Following Tuesday's New Hampshire primaries, former mayor Pete Buttigieg and Sen. Bernie Sanders remain the clear front runners early in the voting season. Sen. Amy Klobuchar is solidly in the mix following an impressive few days of debating and campaigning, while Sen. Elizabeth Warren and former Vice President Joe Biden took big hits that bring the immediate future of their campaigns into question.
And still waiting in the wings for his shot on a ballot -- former New York City Mayor Michael Bloomberg.
With 16 states set to vote over the next three weeks, here are some burning questions for the campaigns.
Can Amy Klobuchar keep the 'Klobmentum' going?
The senator from Minnesota turned her strong Friday night debate performance into a solid third place showing in New Hampshire. But now she has some work to do. After a heavy focus on Iowa and New Hampshire, Politico reports Klobuchar has to build out her campaign infrastructure in Nevada and South Carolina -- the next two contests before Super Tuesday. There is also a question as to how much money she has to spend on TV ads in the March 3 Super Tuesday states -- places that have already been bombarded by ads from Bloomberg. But her finish in New Hampshire is likely to pay off with a boost in donations.
Is South Carolina Joe Biden's last stand?
Biden, who was seen as the candidate to beat for months, has made it clear that South Carolina is his firewall. Even before polls closed in New Hampshire Tuesday, he was there campaigning. He's had strong support in polling among African-Americans throughout his campaign. But if he's unable to get momentum with a good showing in Nevada on Jan. 22, could some of his supporters in the Palmetto State move on to another candidate?
How does Elizabeth Warren rebound?
At one time, Warren was right there with Biden at the top of the polls. But that support fell as some of the details of her policies were released. She finished third in Iowa and followed that up with a fourth place result in New Hampshire.
An average of polls tracked by FiveThirtyEight.com has Warren in third place headed into Nevada, but that was before what happened in New Hampshire. Buttigieg is behind her there, but his strong start may push him above Warren.
Can Bernie Sanders widen his coalition?
Young voters make up a large percentage of Sanders' base and that was no exception Tuesday night according to exit polling. But questions remain as to whether he can boost his support among older voters.
While Sanders' win on Tuesday wasn't by nearly as wide a margin as it was in 2016, he was also competing in a much larger field than four years ago when it was just him and Hillary Clinton. But, Clinton outperformed Sanders in more racially diverse states. It remains to be seen if Sanders can reverse that.
One thing that could work in Sanders' favor is whether Warren or Biden drop out in the near future if they are unable to bounce back from two poor performances. According to polling by Morning Consult, the highest percentage of Warren and Biden supporters say Sanders is their second choice (35% from Warren, 28% from Biden).
Can Pete Buttigieg keep it going in more diverse states?
The question for the former South Bend mayor is whether he can keep his successes in Iowa and New Hampshire going as the campaign moves to more racially diverse states. Unlike Biden, his polling among African-Americans is in single digits, something that has been a knock on him for much of his campaign. A Quinnipiac poll released Monday gave Buttigieg 4% support among black primary voters.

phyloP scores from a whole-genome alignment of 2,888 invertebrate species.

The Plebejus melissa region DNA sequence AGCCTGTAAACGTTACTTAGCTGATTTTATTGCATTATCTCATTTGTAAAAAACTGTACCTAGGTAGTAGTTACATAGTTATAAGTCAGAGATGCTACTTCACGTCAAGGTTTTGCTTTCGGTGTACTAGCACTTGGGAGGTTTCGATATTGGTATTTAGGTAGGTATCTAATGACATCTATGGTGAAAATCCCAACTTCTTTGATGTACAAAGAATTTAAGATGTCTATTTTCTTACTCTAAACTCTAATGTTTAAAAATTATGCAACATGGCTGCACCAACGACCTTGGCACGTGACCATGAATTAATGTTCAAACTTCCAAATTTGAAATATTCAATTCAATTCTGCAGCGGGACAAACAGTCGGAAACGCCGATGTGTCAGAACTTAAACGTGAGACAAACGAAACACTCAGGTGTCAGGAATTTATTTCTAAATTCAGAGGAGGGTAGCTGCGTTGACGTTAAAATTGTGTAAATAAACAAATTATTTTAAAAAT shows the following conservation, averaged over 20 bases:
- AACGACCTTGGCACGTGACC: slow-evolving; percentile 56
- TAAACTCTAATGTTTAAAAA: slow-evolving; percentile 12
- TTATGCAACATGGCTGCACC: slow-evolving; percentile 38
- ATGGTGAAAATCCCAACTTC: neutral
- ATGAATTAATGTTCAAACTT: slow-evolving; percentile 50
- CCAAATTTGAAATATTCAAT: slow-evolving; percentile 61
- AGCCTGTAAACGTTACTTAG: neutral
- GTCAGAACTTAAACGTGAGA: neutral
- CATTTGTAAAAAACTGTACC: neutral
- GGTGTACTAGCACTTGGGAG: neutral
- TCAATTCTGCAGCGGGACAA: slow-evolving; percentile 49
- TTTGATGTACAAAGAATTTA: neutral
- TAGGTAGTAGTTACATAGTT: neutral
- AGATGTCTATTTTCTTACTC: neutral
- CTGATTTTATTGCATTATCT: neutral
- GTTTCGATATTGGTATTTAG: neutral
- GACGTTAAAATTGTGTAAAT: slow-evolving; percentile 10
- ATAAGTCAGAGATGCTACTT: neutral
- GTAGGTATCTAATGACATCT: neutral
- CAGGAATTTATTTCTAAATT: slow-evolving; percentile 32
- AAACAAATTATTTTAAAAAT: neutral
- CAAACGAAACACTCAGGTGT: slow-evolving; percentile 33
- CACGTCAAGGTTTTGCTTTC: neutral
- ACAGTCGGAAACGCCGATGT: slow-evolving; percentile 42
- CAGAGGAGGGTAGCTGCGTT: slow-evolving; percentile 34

He's also likely to continue to be the target of other moderates hoping to chip away at his support.
How will Michael Bloomberg do in the debate stage spotlight?
Barring a complete breakdown in his support, Bloomberg will be on the Feb. 19 debate stage in Las Vegas. He needs 10% in just one more DNC-approved national poll to qualify, according to a Politico tracker.
Until now, Bloomberg has been able to campaign with tweets, statements, and an assault of national campaign ads aimed only at President Donald Trump. He hasn't had the scrutiny of taking questions from debate moderators nor answering direct criticism from his opponents. But, it will also give him the chance to scrutinize his fellow Democrats for the first time in front of a national audience.
Do we read anything into the thousands who voted against Donald Trump Tuesday?
Make no mistake. Donald Trump is the presumptive Republican nominee and is more than likely to sweep every primary and caucus this year. And he dominated the vote in New Hampshire Tuesday.
But, more than 20,000 people decided to vote for someone else on the Republican ballot Tuesday. That includes nearly 13,000 for former Massachusetts Gov. Bill Weld and even at least one write-in for Bloomberg as a Republican.
Trump has bragged about his record support among Republicans, but some prominent conservatives have voiced their displeasure with the president and they likely aren't the only ones. Some have even left the party altogether.
So what does Tuesday's results mean come the general election? Maybe a lot if we see similar primary trends in other states where Trump narrowly beat Clinton in 2016 to win the electoral college, and if these primary voters decide to go for the Democrat in November.
But it could also mean nothing. A survey of the 2016 general election found Trump got support from 12 percent of Bernie Sanders' primary voters while 12 percent of all Republican primary voters went to Clinton.